Nfld. & Labrador

N.L. considering vaccine passport for worship services, adds 5 new cases of COVID-19

Premier Andrew Furey has spoken with religious leaders across the province about the importance of vaccinations and the implementation of the vaccine passport.

Active caseload dips to 153

Newfoundland and Labrador is reporting five new cases of COVID-19 on Tuesday, with details of the province's vaccine passport expected to be released Thursday. (Robert Short/CBC)

The Newfoundland and Labrador government is considering requiring a vaccine passport for religious services.

A spokesperson for the premier's office said full details of the anticipated vaccine passport will be released Thursday, and Premier Andrew Furey has spoken with religious leaders in the province about the importance of vaccinations.

The passport will go live on Friday, with a grace period before it becomes mandatory. A government spokesperson told CBC News that Furey was unavailable for an interview. 

Newfoundland and Labrador reported five new cases of COVID-19 on Tuesday — three in the Eastern Health region and two in the Central Health region — the fewest number of daily cases announced in more than two weeks.  All cases are under investigation by Public Health.

The province also reported 12 more recoveries: three in the Eastern Health region, seven in the Central Health region and two in the Western Health region. There are now 153 active cases.

Thirteen people in hospital because of COVID-19, down from 14 on Monday, with five in critical care.

The Department of Health also reported two more presumptive positive cases in the province.

Public health is asking anyone who visited the following locations to seek testing:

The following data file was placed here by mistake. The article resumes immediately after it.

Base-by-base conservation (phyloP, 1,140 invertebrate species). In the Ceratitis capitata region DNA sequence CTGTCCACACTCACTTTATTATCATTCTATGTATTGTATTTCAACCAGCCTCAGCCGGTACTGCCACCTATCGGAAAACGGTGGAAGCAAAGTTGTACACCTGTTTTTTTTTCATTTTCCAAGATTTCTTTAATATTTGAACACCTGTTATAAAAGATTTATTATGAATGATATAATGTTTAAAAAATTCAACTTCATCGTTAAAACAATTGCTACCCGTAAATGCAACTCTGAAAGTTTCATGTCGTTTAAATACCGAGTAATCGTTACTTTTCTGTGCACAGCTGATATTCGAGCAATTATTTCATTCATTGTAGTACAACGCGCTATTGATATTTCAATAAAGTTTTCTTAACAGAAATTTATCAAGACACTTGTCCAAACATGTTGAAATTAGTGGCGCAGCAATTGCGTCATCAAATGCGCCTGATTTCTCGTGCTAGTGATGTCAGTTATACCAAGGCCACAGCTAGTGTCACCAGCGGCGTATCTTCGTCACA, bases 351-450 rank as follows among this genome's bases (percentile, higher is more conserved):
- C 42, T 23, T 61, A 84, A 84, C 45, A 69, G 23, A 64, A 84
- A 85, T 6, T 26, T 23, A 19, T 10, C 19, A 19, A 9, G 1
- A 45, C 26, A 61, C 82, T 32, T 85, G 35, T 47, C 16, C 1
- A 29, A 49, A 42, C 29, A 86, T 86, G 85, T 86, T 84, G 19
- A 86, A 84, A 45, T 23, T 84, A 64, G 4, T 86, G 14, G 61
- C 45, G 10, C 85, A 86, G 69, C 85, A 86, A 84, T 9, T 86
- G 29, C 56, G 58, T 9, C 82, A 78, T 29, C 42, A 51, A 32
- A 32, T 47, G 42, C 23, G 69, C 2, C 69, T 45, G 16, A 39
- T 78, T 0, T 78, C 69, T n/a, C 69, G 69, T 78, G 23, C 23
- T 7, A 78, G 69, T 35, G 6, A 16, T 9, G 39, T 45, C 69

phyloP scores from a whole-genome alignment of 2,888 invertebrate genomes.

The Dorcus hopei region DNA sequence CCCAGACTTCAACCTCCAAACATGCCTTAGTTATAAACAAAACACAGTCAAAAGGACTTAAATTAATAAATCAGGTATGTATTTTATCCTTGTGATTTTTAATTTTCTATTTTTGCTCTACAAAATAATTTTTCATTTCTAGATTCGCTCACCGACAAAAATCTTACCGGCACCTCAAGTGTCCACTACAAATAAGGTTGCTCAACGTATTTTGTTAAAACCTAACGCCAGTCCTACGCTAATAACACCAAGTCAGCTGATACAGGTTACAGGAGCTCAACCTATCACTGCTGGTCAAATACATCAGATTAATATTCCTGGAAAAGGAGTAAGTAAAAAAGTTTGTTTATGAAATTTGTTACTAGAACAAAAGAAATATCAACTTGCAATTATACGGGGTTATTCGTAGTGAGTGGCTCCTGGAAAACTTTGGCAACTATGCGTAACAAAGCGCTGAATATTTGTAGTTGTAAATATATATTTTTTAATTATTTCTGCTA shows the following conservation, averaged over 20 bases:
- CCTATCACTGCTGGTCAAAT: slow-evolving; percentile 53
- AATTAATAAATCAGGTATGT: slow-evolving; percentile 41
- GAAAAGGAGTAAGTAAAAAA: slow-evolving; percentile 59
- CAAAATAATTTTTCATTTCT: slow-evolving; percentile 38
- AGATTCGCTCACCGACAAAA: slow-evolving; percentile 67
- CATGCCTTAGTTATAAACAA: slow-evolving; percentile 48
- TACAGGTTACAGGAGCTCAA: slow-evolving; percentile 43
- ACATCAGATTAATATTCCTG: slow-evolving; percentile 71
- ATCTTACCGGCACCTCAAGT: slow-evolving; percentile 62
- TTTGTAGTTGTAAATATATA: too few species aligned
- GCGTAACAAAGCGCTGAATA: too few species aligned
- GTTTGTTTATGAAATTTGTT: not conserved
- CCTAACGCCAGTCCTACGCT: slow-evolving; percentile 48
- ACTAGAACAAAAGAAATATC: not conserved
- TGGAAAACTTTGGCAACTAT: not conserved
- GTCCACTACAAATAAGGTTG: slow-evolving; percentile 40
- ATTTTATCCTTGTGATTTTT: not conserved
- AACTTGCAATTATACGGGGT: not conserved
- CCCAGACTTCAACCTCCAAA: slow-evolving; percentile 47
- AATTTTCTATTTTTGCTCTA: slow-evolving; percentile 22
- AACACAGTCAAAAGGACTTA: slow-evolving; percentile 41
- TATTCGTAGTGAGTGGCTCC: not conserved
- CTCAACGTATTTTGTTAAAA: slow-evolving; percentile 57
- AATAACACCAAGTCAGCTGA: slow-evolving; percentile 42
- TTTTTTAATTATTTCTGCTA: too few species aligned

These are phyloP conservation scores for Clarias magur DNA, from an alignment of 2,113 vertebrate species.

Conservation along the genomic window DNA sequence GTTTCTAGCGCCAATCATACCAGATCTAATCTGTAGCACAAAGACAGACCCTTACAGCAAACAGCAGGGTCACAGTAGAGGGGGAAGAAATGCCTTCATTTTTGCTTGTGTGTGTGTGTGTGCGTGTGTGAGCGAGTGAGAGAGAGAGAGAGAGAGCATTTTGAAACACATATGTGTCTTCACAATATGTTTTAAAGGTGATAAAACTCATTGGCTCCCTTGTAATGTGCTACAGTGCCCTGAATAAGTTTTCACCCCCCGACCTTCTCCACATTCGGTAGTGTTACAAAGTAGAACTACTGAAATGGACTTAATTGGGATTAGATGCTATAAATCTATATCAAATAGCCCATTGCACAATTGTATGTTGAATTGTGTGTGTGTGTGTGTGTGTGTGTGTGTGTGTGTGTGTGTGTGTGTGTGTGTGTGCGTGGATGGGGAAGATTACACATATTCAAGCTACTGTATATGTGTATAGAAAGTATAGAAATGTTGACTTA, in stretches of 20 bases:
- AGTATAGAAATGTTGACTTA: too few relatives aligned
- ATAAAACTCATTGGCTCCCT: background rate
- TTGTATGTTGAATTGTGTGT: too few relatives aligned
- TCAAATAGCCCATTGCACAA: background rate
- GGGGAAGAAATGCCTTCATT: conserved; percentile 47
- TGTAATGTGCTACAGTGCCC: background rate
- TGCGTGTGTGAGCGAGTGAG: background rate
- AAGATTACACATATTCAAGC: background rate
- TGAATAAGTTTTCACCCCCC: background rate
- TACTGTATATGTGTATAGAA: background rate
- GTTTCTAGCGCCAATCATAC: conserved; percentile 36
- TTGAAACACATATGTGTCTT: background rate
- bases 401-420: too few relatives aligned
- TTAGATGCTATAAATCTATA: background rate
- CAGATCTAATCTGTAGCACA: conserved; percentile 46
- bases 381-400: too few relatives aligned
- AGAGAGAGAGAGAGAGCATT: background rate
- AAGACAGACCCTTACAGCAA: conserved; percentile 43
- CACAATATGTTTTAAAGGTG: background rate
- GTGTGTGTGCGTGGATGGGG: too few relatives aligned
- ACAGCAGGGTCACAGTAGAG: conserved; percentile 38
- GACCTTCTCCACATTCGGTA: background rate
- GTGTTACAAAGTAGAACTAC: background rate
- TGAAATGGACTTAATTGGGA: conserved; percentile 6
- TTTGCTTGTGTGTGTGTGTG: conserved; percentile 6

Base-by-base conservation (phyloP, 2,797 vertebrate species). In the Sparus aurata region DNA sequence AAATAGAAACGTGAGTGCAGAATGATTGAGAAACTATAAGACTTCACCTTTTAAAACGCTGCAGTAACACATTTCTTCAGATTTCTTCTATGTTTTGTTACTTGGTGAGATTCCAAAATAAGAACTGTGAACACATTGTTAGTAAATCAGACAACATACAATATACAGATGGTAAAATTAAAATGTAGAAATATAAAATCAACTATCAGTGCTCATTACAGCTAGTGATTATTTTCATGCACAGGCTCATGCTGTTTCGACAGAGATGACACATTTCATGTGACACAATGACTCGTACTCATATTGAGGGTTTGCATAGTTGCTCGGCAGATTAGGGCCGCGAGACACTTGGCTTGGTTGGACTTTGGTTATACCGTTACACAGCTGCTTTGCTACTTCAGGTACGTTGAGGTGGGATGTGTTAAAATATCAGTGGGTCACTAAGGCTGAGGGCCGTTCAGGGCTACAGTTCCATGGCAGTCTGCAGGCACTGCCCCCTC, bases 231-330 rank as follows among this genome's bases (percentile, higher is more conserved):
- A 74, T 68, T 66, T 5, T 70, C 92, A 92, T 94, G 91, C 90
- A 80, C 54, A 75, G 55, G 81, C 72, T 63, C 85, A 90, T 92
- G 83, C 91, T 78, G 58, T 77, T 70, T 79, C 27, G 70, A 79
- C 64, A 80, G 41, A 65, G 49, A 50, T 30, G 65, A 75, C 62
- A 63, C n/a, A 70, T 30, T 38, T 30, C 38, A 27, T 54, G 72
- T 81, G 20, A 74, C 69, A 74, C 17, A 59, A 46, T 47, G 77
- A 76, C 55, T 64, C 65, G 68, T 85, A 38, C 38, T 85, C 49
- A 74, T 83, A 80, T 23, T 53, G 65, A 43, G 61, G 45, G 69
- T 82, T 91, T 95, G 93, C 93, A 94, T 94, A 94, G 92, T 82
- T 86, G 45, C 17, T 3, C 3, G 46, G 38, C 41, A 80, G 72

• Bayside Café, 368 Highway, Head of Bay d'Espoir, on Sept. 28 from 3:30 p.m. to 4:45 p.m., Wednesday from 3:30 p.m. to 4:45 p.m. or Friday from 3:30 p.m. to 4:45 p.m.
  • Monty's Place Restaurant, Trans-Canada Highway, Whitbourne on Friday from 12:30 p.m. to 1:45 p.m.
  • Robin's Donuts, Trinity Conception Square, 120 Columbus Dr., Carbonear, on Saturday from noon to 1 p.m.

The Health Department said people who visited these locations and have symptoms of COVID-19 are required to self-isolate until 24 hours after their symptoms resolve and they receive a negative test result.

On Tuesday evening, the Ceebees Minor Hockey Association posted on its website that it had been contacted by Eastern Health of a potential COVID-19 exposure at Danny Cleary Arena in Harbour Grace. 

Eastern Health said the potential exposure happened at the arena on Saturday during a hockey practice for the under 13 division between 11 a.m. and 12 p.m. and those who were in attendance are considered high-risk contacts.

Eastern Health said those who are fully vaccinated, two weeks after their second dose, should book a COVID-19 test and monitor themselves for symptoms. These people do not have to self-isolate. For those who are fully vaccinated and experiencing symptoms, the health authority said they should self-isolate and book a test. 

Those who are partially vaccinated or not vaccinated must self-isolate and book a COVID-19 test. If the first test is negative, they should continue to isolate, monitor for symptoms for two weeks and book a repeat
test on Oct. 12, 13 or 14. If the test is positive that person will be contacted by public health.

Meanwhile, the province added a new interactive map to its COVID-19 hub that shows vaccination rates for different areas of the province. 

The province is scheduled to hold a live briefing at 2 p.m. on Wednesday. 

Read more from CBC Newfoundland and Labrador

With files from Matt McCann and Garrett Barry

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